A defendant's willfulness must be adequately pled in the complaint for a plaintiff to sustain her cause of action. Miller v. Quest Diagnostics, 2:14-CV-04278-SRB, 2015 WL 545506, at *1-3 (W.D. Mo. Jan. 28, 2015) (citing Miller-Huggins v. SpaClinic, LLC, No. 09 C 2677, 2010 WL 963924, at *2 (N.D. Ill. March 11, 2010) ("Pursuant to Iqbal, plaintiff must plead factual content that allows us to draw the reasonable inference that [defendant] knowingly or recklessly [violated the FCRA].")). "[A]ssertions that [a defendant] was aware of the FCRA, but failed to comply with its requirements, are sufficient to support an allegation of willfulness and to avoid dismissal." Id. (citing Singleton v. Domino's Pizza, LLC, Civ. Act. No. DKC 11-1823, 2012 WL 245965, at *4 (D. Md. January 25, 2012)). See also Jones v. Halstead Mgmt. Co., LLC, 14-CV-3125 VEC, 2015 WL 366244, at *5 (S.D.N.Y. Jan. 27, 2015) (denying motion to dismiss claim that disclosure was not a proper stand-alone disclosure under the FCRA, where the disclosure contained state-specific disclosures that had nothing to do with the plaintiff's potential employment in New York; the name, address and telephone of "the nearest unit of the consumer reporting agency designated to handle inquiries regarding the investigative consumer report"; time frames for challenging the result of an investigation; and "stretched what should be a simple disclosure form to two full pages of eye-straining tiny typeface writing").
Rawlings alleges that ADS' disclosure form is not a document consisting solely of the FCRA disclosure. She alleges that it included "extraneous information such as state law disclosures." [Doc. 1-1. ¶ 20.] She alleges ADS was aware of the FCRA and "knowingly used a disclosure form to obtain a consumer report on [Rawlings and other individuals] that contained extraneous information in violation of the FCRA," and that ADS' "violations of the FCRA combined with its knowledge of the requirements of the FCRA is evidence that [its] violations were willful." [Doc. 1-1, ¶¶ 7, 26, 35.]
Furthermore, the disclosure Rawlings received is part of the pleadings and it is similar to the disclosure in Jones, in which dismissal was denied. The disclosure is a 12-page form titled "Consumer Disclosure and Authorization Form," including pages with the subheadings "Disclosure Regarding Background Investigation"; "ADDITIONAL STATE LAW NOTICES"; "Authorization of Background Information"; "A SUMMARY OF YOUR RIGHTS UNDER THE FAIR CREDIT REPORTING ACT"; "(CALIFORNIA APPLICANTS ONLY) A SUMMARY OF YOUR RIGHTS UNDER CALIFORNIA CIVIL CODCED SECTION 1786.22"; "(NEW JERSEY APPLICANTS ONLY) A Summary of Your Rights Under New Jersey's Fair Credit Reporting Act"; "(NEW YORK APPLICANTS ONLY) NEW YORK CORRECTION LAW ARTICLE 23-A[,] LICENSURE AND EMPLOYMENT OF PERSONS CONVICTED OF ONE OR MORE CRIMINAL OFFENSES"; and "(WASHINGTON APPLICANTS ONLY) A Summary of Your Rights Under Washington's Fair Credit Reporting Act." [Id., emphasis in original.] The form also includes a chart with two columns, headed "TYPE OF BUSINESS" and "CONTACT," and nine rows, listing the addresses of federal agencies that a prospective or current employee can contact for " Information about [their] Federal rights[.]" [Doc. 9-2, pp. 7-8.] ADS cites no authority in which dismissal was granted notwithstanding inclusion in a disclosure of consumer protection laws irrelevant to the plaintiff.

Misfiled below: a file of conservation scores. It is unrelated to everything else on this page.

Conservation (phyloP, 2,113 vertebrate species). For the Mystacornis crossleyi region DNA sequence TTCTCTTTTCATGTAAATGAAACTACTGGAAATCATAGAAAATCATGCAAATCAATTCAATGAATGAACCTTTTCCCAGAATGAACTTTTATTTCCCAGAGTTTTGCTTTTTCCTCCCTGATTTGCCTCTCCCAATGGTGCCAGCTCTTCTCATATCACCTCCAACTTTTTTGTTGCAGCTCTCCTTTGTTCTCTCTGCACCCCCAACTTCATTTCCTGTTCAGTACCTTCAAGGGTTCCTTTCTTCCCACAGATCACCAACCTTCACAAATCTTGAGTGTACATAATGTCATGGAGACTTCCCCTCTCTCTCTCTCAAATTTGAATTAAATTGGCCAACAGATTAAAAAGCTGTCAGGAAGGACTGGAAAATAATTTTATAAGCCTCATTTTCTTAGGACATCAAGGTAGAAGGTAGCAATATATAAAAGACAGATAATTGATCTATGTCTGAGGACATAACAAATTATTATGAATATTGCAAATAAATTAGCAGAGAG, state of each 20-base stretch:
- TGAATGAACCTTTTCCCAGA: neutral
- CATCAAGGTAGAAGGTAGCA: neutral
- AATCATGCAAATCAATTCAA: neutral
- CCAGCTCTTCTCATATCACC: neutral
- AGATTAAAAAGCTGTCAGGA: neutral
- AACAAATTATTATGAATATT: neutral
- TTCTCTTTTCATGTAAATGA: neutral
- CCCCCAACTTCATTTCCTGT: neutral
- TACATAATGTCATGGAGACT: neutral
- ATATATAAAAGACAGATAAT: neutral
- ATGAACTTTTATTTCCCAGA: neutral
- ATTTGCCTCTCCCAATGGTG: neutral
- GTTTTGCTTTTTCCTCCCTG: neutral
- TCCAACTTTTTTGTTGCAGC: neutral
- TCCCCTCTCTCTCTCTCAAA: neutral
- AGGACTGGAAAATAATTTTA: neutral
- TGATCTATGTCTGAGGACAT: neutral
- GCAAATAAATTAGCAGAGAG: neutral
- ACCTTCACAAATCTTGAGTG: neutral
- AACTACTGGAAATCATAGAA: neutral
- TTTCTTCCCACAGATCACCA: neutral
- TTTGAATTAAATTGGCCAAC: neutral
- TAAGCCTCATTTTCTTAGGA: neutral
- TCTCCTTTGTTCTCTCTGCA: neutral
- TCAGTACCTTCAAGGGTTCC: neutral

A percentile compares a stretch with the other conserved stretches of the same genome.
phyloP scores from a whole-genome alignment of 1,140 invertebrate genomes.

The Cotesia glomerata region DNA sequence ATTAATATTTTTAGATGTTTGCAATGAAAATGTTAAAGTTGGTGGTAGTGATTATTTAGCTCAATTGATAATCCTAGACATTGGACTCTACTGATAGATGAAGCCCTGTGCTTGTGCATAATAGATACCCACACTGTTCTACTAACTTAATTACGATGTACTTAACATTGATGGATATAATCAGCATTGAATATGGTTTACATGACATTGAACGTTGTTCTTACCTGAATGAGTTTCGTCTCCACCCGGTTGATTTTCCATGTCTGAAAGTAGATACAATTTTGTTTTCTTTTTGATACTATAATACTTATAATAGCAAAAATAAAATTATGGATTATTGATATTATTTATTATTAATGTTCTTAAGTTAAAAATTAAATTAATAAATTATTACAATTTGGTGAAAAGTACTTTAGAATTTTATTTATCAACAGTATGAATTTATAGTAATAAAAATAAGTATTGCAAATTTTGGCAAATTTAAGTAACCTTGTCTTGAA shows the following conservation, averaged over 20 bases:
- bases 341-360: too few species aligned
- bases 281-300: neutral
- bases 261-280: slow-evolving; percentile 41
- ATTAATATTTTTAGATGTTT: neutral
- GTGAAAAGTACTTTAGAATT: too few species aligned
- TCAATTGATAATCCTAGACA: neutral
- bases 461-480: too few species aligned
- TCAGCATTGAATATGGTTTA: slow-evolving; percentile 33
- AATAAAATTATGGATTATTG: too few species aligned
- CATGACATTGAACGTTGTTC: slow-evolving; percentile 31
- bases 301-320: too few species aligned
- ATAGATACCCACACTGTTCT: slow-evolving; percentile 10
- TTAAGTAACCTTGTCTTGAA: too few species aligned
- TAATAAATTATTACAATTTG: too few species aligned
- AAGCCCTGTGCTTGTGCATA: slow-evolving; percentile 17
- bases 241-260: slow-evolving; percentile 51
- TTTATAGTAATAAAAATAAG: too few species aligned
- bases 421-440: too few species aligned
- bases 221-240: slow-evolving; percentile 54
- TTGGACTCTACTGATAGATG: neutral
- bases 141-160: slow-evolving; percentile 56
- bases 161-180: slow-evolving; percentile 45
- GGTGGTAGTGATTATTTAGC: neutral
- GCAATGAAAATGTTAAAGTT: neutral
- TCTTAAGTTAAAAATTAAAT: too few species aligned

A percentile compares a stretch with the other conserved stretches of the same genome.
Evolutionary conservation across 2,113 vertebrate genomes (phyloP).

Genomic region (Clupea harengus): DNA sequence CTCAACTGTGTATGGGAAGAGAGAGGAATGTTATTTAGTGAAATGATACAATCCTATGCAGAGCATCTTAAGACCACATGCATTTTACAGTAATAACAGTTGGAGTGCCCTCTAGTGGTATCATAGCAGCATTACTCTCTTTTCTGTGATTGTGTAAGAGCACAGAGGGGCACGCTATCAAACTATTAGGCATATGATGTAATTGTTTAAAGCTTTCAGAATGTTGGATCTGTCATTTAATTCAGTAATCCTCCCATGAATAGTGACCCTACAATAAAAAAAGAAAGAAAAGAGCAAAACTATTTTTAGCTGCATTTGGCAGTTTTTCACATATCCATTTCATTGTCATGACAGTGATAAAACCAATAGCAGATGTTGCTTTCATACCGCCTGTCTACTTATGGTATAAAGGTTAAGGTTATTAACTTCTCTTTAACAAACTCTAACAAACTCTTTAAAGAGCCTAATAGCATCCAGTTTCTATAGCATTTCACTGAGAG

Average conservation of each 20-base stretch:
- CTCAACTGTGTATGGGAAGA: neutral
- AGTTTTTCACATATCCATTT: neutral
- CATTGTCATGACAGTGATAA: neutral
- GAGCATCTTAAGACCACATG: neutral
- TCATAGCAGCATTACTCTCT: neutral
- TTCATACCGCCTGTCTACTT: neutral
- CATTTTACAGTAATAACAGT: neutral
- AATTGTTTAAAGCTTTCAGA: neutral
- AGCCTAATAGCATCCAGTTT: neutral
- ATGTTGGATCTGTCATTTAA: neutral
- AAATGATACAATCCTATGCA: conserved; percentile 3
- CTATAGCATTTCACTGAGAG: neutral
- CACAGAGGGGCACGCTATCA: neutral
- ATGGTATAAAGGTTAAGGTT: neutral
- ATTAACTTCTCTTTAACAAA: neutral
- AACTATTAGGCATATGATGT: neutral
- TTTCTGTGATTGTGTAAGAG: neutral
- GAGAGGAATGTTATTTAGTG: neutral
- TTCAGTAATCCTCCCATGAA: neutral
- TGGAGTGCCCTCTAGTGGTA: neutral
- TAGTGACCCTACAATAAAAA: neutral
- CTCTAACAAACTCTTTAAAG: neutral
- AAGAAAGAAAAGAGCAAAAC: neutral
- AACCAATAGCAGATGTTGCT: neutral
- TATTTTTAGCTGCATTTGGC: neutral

ADS attached the Consumer Disclosure and Authorization Form signed by Rawlings as Exhibit 2 to its suggestions in support of its motion to dismiss, arguing that it is necessarily embraced by the Complaint, [Doc. 9-2], and Rawlings agrees, [Doc. 25, pp. 24 and 30]. --------
In this context and at the motion to dismiss stage, the Court finds Rawlings' complaint is sufficient to state a claim that ADS violated the FCRA's stand-alone disclosure requirement. Accordingly, ADS' motion to dismiss or strike Count II is denied.
D. Whether Count III, involving failure to obtain proper authorization under § 1681(b)(2)(A)(ii), must be dismissed for failure to plead sufficient facts
Finally, ADS argues Rawlings fails to allege any facts consistent with willful violation of the FCRA under Count III, because Rawlings merely alleges her consumer report was obtained without proper authorization, and the Count should therefore be dismissed. As noted above, the FCRA provides that a consumer report may not be obtained for employment purposes unless "the consumer has authorized in writing ... the procurement of the report by that person." § 1681b(b)(2)(A).
The authorization form Rawlings signed is part of the pleadings. The form provides that a background report will be prepared by "a consumer reporting agency such as HireRight, Inc.," and that the authorization suffices to permit the company to perform additional background checks throughout the applicant's period of employment "from HireRight and/or other consumer reporting agencies." [Doc. 9-2, p. 5.] A reasonable person would be on notice that the background report being obtained by the consumer reporting agency is in the nature of a consumer report. The form, signed by Rawlings, satisfies ADS' obligation to obtain authorization to procure a consumer report.
ADS' motion to dismiss Count III is granted.
Defendant ADS' motion to dismiss and to strike [Doc. 8] is granted in part and denied in part. Specifically, Count III is dismissed. The remainder of ADS' motion is denied.
s/ Nanette K. Laughrey
NANETTE K. LAUGHREY
United States District Judge
Dated: June 23, 2015
Jefferson City, Missouri